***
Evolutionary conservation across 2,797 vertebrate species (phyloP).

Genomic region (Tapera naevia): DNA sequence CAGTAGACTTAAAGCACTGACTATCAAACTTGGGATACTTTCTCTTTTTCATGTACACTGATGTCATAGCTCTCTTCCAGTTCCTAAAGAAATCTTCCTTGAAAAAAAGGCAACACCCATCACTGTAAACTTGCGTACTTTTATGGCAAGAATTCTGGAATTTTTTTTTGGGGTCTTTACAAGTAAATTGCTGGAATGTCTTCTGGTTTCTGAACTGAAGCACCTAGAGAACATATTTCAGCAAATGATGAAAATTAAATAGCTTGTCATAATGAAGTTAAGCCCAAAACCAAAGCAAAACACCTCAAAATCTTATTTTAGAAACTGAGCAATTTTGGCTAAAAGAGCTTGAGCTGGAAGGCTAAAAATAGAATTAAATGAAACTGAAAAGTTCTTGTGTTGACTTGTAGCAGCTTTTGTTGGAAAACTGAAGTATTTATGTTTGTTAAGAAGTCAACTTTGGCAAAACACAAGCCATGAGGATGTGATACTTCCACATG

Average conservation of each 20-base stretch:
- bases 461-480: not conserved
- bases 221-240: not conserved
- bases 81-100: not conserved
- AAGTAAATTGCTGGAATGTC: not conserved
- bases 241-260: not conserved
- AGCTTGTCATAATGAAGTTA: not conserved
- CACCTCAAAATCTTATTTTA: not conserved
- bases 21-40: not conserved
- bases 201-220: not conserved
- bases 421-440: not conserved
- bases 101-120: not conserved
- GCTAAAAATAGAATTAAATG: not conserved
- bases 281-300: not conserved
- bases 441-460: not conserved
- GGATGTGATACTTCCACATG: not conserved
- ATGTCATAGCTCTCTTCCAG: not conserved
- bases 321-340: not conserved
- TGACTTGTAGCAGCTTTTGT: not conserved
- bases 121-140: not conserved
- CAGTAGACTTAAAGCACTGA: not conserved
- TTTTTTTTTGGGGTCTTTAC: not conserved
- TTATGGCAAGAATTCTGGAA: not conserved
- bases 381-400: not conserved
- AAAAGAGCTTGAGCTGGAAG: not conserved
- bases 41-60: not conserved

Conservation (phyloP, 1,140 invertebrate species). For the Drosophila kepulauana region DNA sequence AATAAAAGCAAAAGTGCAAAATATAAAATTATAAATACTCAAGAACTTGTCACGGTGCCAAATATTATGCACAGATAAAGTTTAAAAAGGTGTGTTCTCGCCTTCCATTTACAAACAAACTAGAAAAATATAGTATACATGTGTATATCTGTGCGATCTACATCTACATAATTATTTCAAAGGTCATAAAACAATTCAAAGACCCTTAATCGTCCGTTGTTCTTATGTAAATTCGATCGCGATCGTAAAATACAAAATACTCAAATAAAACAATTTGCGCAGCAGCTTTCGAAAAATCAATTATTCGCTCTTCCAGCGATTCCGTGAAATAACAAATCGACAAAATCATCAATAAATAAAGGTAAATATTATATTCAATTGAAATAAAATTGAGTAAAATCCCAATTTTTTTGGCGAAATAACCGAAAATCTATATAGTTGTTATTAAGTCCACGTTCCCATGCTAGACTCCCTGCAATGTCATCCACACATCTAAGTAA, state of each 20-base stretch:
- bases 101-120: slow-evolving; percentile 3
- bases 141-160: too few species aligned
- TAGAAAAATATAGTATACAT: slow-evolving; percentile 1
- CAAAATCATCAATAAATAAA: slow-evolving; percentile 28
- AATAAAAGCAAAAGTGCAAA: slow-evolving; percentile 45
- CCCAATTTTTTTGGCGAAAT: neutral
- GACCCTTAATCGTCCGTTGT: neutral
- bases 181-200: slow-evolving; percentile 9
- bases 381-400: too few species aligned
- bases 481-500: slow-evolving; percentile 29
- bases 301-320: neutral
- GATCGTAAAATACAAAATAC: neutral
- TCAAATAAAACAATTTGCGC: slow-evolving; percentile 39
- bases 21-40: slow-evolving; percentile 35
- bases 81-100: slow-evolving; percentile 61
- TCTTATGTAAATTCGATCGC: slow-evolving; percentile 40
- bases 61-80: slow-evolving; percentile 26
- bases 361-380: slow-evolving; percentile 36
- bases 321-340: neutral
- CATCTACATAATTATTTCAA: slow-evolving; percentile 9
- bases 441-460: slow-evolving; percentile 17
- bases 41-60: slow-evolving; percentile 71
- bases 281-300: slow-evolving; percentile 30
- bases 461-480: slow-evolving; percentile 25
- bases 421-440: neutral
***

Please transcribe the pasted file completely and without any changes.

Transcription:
Evolutionary conservation across 2,797 vertebrate species (phyloP).

Genomic region (Tapera naevia): DNA sequence CAGTAGACTTAAAGCACTGACTATCAAACTTGGGATACTTTCTCTTTTTCATGTACACTGATGTCATAGCTCTCTTCCAGTTCCTAAAGAAATCTTCCTTGAAAAAAAGGCAACACCCATCACTGTAAACTTGCGTACTTTTATGGCAAGAATTCTGGAATTTTTTTTTGGGGTCTTTACAAGTAAATTGCTGGAATGTCTTCTGGTTTCTGAACTGAAGCACCTAGAGAACATATTTCAGCAAATGATGAAAATTAAATAGCTTGTCATAATGAAGTTAAGCCCAAAACCAAAGCAAAACACCTCAAAATCTTATTTTAGAAACTGAGCAATTTTGGCTAAAAGAGCTTGAGCTGGAAGGCTAAAAATAGAATTAAATGAAACTGAAAAGTTCTTGTGTTGACTTGTAGCAGCTTTTGTTGGAAAACTGAAGTATTTATGTTTGTTAAGAAGTCAACTTTGGCAAAACACAAGCCATGAGGATGTGATACTTCCACATG

Average conservation of each 20-base stretch:
- bases 461-480: not conserved
- bases 221-240: not conserved
- bases 81-100: not conserved
- AAGTAAATTGCTGGAATGTC: not conserved
- bases 241-260: not conserved
- AGCTTGTCATAATGAAGTTA: not conserved
- CACCTCAAAATCTTATTTTA: not conserved
- bases 21-40: not conserved
- bases 201-220: not conserved
- bases 421-440: not conserved
- bases 101-120: not conserved
- GCTAAAAATAGAATTAAATG: not conserved
- bases 281-300: not conserved
- bases 441-460: not conserved
- GGATGTGATACTTCCACATG: not conserved
- ATGTCATAGCTCTCTTCCAG: not conserved
- bases 321-340: not conserved
- TGACTTGTAGCAGCTTTTGT: not conserved
- bases 121-140: not conserved
- CAGTAGACTTAAAGCACTGA: not conserved
- TTTTTTTTTGGGGTCTTTAC: not conserved
- TTATGGCAAGAATTCTGGAA: not conserved
- bases 381-400: not conserved
- AAAAGAGCTTGAGCTGGAAG: not conserved
- bases 41-60: not conserved

Conservation (phyloP, 1,140 invertebrate species). For the Drosophila kepulauana region DNA sequence AATAAAAGCAAAAGTGCAAAATATAAAATTATAAATACTCAAGAACTTGTCACGGTGCCAAATATTATGCACAGATAAAGTTTAAAAAGGTGTGTTCTCGCCTTCCATTTACAAACAAACTAGAAAAATATAGTATACATGTGTATATCTGTGCGATCTACATCTACATAATTATTTCAAAGGTCATAAAACAATTCAAAGACCCTTAATCGTCCGTTGTTCTTATGTAAATTCGATCGCGATCGTAAAATACAAAATACTCAAATAAAACAATTTGCGCAGCAGCTTTCGAAAAATCAATTATTCGCTCTTCCAGCGATTCCGTGAAATAACAAATCGACAAAATCATCAATAAATAAAGGTAAATATTATATTCAATTGAAATAAAATTGAGTAAAATCCCAATTTTTTTGGCGAAATAACCGAAAATCTATATAGTTGTTATTAAGTCCACGTTCCCATGCTAGACTCCCTGCAATGTCATCCACACATCTAAGTAA, state of each 20-base stretch:
- bases 101-120: slow-evolving; percentile 3
- bases 141-160: too few species aligned
- TAGAAAAATATAGTATACAT: slow-evolving; percentile 1
- CAAAATCATCAATAAATAAA: slow-evolving; percentile 28
- AATAAAAGCAAAAGTGCAAA: slow-evolving; percentile 45
- CCCAATTTTTTTGGCGAAAT: neutral
- GACCCTTAATCGTCCGTTGT: neutral
- bases 181-200: slow-evolving; percentile 9
- bases 381-400: too few species aligned
- bases 481-500: slow-evolving; percentile 29
- bases 301-320: neutral
- GATCGTAAAATACAAAATAC: neutral
- TCAAATAAAACAATTTGCGC: slow-evolving; percentile 39
- bases 21-40: slow-evolving; percentile 35
- bases 81-100: slow-evolving; percentile 61
- TCTTATGTAAATTCGATCGC: slow-evolving; percentile 40
- bases 61-80: slow-evolving; percentile 26
- bases 361-380: slow-evolving; percentile 36
- bases 321-340: neutral
- CATCTACATAATTATTTCAA: slow-evolving; percentile 9
- bases 441-460: slow-evolving; percentile 17
- bases 41-60: slow-evolving; percentile 71
- bases 281-300: slow-evolving; percentile 30
- bases 461-480: slow-evolving; percentile 25
- bases 421-440: neutral